By: Rich Feldman
In 1968, I volunteered for Eugene McCarthy, traveled across the country to campaign against the war in Vietnam, danced in the streets of Wisconsin when LBJ announced that he would not run for a second term and demonstrated in Chicago against the pro-war policies of the Democratic Party Leadership. This was my initiation into the politics of the 1960s. I arrived at UM and got involved in the year between the 1967 Detroit Rebellion and the Assassination of MLK. The assassination of Martin Luther King dominated the hearts and minds of millions of Americans and reminded us that we could not separate the war and foreign policy from the Civil Rights Movement and the need to transform our values and rebuild our cities.
In 1964, I was 15 years old and my family watched the Democratic Convention in Atlanta and I would later study and learn that Fanny Lou Hammer and the Mississippi Freedom Democratic Party would not get their seats at the Democratic Convention. The party leadership, the southern democrats, the upholders of Jim Crow, denied people in their party their democratic rights to have their voices heard. The Montgomery Bus Boycott, the SNCC sit-ins and the decade of door to door organizing, voter registration in the south had given hope and created a true grass roots movement to change the face of America.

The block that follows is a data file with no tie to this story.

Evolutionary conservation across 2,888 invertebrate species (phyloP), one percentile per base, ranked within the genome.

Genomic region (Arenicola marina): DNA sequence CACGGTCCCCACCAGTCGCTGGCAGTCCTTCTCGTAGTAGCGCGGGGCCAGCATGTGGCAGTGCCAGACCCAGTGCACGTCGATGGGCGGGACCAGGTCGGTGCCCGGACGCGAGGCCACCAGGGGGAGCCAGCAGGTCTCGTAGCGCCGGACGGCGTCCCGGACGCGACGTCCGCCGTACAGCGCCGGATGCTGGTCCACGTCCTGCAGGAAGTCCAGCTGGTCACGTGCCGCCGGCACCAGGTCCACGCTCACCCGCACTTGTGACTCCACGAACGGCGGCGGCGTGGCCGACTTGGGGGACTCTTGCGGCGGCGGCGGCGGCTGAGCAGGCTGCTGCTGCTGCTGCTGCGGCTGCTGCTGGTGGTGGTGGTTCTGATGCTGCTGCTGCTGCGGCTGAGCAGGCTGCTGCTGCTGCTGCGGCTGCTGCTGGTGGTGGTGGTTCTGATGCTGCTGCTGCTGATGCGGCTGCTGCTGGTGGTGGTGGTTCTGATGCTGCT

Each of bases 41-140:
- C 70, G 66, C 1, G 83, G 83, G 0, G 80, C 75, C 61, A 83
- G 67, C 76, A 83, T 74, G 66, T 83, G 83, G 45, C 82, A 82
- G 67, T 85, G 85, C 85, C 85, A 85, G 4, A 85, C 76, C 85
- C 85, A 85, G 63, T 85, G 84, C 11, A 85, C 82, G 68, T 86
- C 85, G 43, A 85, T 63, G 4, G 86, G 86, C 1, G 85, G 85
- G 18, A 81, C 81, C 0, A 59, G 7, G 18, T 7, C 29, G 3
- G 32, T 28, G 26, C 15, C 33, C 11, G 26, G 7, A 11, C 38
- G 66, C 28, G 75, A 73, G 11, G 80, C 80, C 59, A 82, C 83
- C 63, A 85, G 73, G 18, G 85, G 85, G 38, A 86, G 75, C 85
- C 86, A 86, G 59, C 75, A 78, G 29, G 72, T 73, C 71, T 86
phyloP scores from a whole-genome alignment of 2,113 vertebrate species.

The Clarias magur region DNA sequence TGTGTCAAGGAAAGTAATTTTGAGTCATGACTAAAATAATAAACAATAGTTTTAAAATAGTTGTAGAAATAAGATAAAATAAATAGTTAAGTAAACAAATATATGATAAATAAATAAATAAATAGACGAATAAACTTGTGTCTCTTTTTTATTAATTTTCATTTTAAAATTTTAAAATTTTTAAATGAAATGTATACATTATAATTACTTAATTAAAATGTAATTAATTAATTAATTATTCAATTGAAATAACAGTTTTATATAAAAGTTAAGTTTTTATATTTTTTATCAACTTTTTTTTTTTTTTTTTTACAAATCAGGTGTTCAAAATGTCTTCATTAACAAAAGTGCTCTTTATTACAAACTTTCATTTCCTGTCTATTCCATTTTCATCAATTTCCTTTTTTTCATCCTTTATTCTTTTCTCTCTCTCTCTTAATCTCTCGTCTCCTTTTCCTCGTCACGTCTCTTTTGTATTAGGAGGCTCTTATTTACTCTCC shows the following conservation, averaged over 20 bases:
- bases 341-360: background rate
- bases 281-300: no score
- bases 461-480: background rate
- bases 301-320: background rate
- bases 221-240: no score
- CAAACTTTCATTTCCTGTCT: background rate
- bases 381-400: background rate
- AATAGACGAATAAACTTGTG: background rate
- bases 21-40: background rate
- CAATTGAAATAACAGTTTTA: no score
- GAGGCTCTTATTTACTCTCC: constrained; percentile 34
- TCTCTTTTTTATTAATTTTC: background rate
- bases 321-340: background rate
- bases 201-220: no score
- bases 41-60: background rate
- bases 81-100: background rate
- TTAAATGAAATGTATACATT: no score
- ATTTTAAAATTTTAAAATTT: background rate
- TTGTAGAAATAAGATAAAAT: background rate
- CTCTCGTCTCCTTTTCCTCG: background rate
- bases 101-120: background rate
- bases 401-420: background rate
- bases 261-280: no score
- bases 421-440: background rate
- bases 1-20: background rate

In 2008, Barrack Obama, has made it clear that he does not think as a minority, as a protest candidate nor think as a self-interest identity (race or gender) leader. He has captured the imagination of America because he is willing to engage all of America and provide leadership to all of America. The most recent polling of young evangelical activists shows that 27% support Obama’s candidacy. There is more passionate discussion taking place at work, at schools and at every restaurant than has existed since the 1960s.
Clearly there is more involvement at the polls and at the rallies. There is a hunger for hope and there is a hunger for change. The party leaders are being challenged and the super delegates should not decide.
The Obama campaign is about values, it’s about leadership, it’s about Martin Luther King’s Challenge of 1967-1968 to create a radical revolution in values, a challenge to rebuild our cities and a challenge to become global citizens.
Yes large number of Americans is fed up with the Bush War policies and his secret government but this is much greater than timetables, issues, policies or positions. Some will argue that we must push Obama to take better positions, why don’t we push ourselves to make democracy and citizenship work.
It is about becoming citizens. It is about becoming local community activists to transform our country and ourselves. If this is not to become a repeat of 1964 or 1968, we the people have the responsibility to call for a new democratic primary in our state and in Florida so that the people can democratically decide and not the party leaders or super delegates.
It is time to create a Michigan Freedom Democratic Party that builds upon the hope emerging in our city and our state as people create new forms of work, green cities self-sustaining economies, peace zones and a commitment to local forms of economics.
It is time to create local citizens and communities of hope that engage in ending the violence, creating peace zones, ending the lack of jobs by creating work, end the lack of health food by building upon the emerging food security movement. There is enough open land to grow enough food in our city to feed every one. It is time to create a local economy that works.
This is more than Obama and much more than the Democratic Party, it is our opportunity and responsibility to become local and global citizens again. It is about creating forms for self-government and ……